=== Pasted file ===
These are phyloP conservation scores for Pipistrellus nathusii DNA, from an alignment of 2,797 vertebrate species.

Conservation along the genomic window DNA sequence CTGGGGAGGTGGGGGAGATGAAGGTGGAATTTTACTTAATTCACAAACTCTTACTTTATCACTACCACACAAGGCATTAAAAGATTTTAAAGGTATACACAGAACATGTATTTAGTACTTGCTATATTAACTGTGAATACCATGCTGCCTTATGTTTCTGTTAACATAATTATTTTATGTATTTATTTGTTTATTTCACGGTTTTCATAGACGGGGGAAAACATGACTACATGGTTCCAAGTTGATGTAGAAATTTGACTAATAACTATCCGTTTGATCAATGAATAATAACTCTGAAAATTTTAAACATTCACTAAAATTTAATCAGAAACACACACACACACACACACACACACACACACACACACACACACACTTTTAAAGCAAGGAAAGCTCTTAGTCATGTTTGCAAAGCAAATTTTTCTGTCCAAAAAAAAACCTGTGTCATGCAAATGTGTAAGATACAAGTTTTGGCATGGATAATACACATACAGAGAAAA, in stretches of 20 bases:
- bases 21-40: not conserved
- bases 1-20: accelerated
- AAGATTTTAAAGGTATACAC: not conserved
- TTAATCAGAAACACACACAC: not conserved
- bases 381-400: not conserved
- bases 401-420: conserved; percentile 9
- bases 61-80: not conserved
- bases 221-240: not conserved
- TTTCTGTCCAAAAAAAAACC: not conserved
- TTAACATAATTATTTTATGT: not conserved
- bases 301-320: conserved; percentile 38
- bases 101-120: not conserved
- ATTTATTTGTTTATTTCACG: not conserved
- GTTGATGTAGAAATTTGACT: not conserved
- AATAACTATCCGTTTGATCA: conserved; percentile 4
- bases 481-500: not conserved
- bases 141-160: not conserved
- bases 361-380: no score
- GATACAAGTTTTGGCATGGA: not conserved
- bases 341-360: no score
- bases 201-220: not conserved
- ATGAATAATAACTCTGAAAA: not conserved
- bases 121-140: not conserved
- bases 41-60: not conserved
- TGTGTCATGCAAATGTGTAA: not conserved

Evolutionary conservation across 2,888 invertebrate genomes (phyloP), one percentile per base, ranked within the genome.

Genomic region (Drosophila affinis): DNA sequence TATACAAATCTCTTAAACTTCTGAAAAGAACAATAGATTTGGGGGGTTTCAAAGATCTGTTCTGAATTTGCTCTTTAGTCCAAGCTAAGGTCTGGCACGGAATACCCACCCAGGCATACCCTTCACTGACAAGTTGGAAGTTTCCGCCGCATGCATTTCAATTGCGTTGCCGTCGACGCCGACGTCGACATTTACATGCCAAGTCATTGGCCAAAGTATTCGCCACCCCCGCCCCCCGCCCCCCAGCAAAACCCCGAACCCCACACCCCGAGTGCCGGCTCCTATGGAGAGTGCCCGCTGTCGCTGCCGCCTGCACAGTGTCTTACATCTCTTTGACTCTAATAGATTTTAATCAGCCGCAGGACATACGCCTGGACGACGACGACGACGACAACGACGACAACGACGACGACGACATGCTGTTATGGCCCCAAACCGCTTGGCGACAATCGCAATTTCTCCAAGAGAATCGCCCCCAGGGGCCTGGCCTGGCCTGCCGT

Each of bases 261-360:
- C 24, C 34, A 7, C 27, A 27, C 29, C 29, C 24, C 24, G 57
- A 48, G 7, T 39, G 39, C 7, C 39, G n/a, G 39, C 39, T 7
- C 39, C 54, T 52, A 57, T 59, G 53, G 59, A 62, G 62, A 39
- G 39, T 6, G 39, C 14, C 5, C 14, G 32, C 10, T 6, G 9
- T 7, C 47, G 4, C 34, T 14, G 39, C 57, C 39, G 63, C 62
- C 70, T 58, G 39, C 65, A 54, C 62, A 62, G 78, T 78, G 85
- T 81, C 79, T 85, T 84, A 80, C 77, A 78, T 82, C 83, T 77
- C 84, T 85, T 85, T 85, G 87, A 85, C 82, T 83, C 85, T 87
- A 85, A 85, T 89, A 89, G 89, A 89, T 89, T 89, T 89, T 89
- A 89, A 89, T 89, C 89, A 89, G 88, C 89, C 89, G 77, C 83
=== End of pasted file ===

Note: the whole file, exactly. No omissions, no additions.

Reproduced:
These are phyloP conservation scores for Pipistrellus nathusii DNA, from an alignment of 2,797 vertebrate species.

Conservation along the genomic window DNA sequence CTGGGGAGGTGGGGGAGATGAAGGTGGAATTTTACTTAATTCACAAACTCTTACTTTATCACTACCACACAAGGCATTAAAAGATTTTAAAGGTATACACAGAACATGTATTTAGTACTTGCTATATTAACTGTGAATACCATGCTGCCTTATGTTTCTGTTAACATAATTATTTTATGTATTTATTTGTTTATTTCACGGTTTTCATAGACGGGGGAAAACATGACTACATGGTTCCAAGTTGATGTAGAAATTTGACTAATAACTATCCGTTTGATCAATGAATAATAACTCTGAAAATTTTAAACATTCACTAAAATTTAATCAGAAACACACACACACACACACACACACACACACACACACACACACACACTTTTAAAGCAAGGAAAGCTCTTAGTCATGTTTGCAAAGCAAATTTTTCTGTCCAAAAAAAAACCTGTGTCATGCAAATGTGTAAGATACAAGTTTTGGCATGGATAATACACATACAGAGAAAA, in stretches of 20 bases:
- bases 21-40: not conserved
- bases 1-20: accelerated
- AAGATTTTAAAGGTATACAC: not conserved
- TTAATCAGAAACACACACAC: not conserved
- bases 381-400: not conserved
- bases 401-420: conserved; percentile 9
- bases 61-80: not conserved
- bases 221-240: not conserved
- TTTCTGTCCAAAAAAAAACC: not conserved
- TTAACATAATTATTTTATGT: not conserved
- bases 301-320: conserved; percentile 38
- bases 101-120: not conserved
- ATTTATTTGTTTATTTCACG: not conserved
- GTTGATGTAGAAATTTGACT: not conserved
- AATAACTATCCGTTTGATCA: conserved; percentile 4
- bases 481-500: not conserved
- bases 141-160: not conserved
- bases 361-380: no score
- GATACAAGTTTTGGCATGGA: not conserved
- bases 341-360: no score
- bases 201-220: not conserved
- ATGAATAATAACTCTGAAAA: not conserved
- bases 121-140: not conserved
- bases 41-60: not conserved
- TGTGTCATGCAAATGTGTAA: not conserved

Evolutionary conservation across 2,888 invertebrate genomes (phyloP), one percentile per base, ranked within the genome.

Genomic region (Drosophila affinis): DNA sequence TATACAAATCTCTTAAACTTCTGAAAAGAACAATAGATTTGGGGGGTTTCAAAGATCTGTTCTGAATTTGCTCTTTAGTCCAAGCTAAGGTCTGGCACGGAATACCCACCCAGGCATACCCTTCACTGACAAGTTGGAAGTTTCCGCCGCATGCATTTCAATTGCGTTGCCGTCGACGCCGACGTCGACATTTACATGCCAAGTCATTGGCCAAAGTATTCGCCACCCCCGCCCCCCGCCCCCCAGCAAAACCCCGAACCCCACACCCCGAGTGCCGGCTCCTATGGAGAGTGCCCGCTGTCGCTGCCGCCTGCACAGTGTCTTACATCTCTTTGACTCTAATAGATTTTAATCAGCCGCAGGACATACGCCTGGACGACGACGACGACGACAACGACGACAACGACGACGACGACATGCTGTTATGGCCCCAAACCGCTTGGCGACAATCGCAATTTCTCCAAGAGAATCGCCCCCAGGGGCCTGGCCTGGCCTGCCGT

Each of bases 261-360:
- C 24, C 34, A 7, C 27, A 27, C 29, C 29, C 24, C 24, G 57
- A 48, G 7, T 39, G 39, C 7, C 39, G n/a, G 39, C 39, T 7
- C 39, C 54, T 52, A 57, T 59, G 53, G 59, A 62, G 62, A 39
- G 39, T 6, G 39, C 14, C 5, C 14, G 32, C 10, T 6, G 9
- T 7, C 47, G 4, C 34, T 14, G 39, C 57, C 39, G 63, C 62
- C 70, T 58, G 39, C 65, A 54, C 62, A 62, G 78, T 78, G 85
- T 81, C 79, T 85, T 84, A 80, C 77, A 78, T 82, C 83, T 77
- C 84, T 85, T 85, T 85, G 87, A 85, C 82, T 83, C 85, T 87
- A 85, A 85, T 89, A 89, G 89, A 89, T 89, T 89, T 89, T 89
- A 89, A 89, T 89, C 89, A 89, G 88, C 89, C 89, G 77, C 83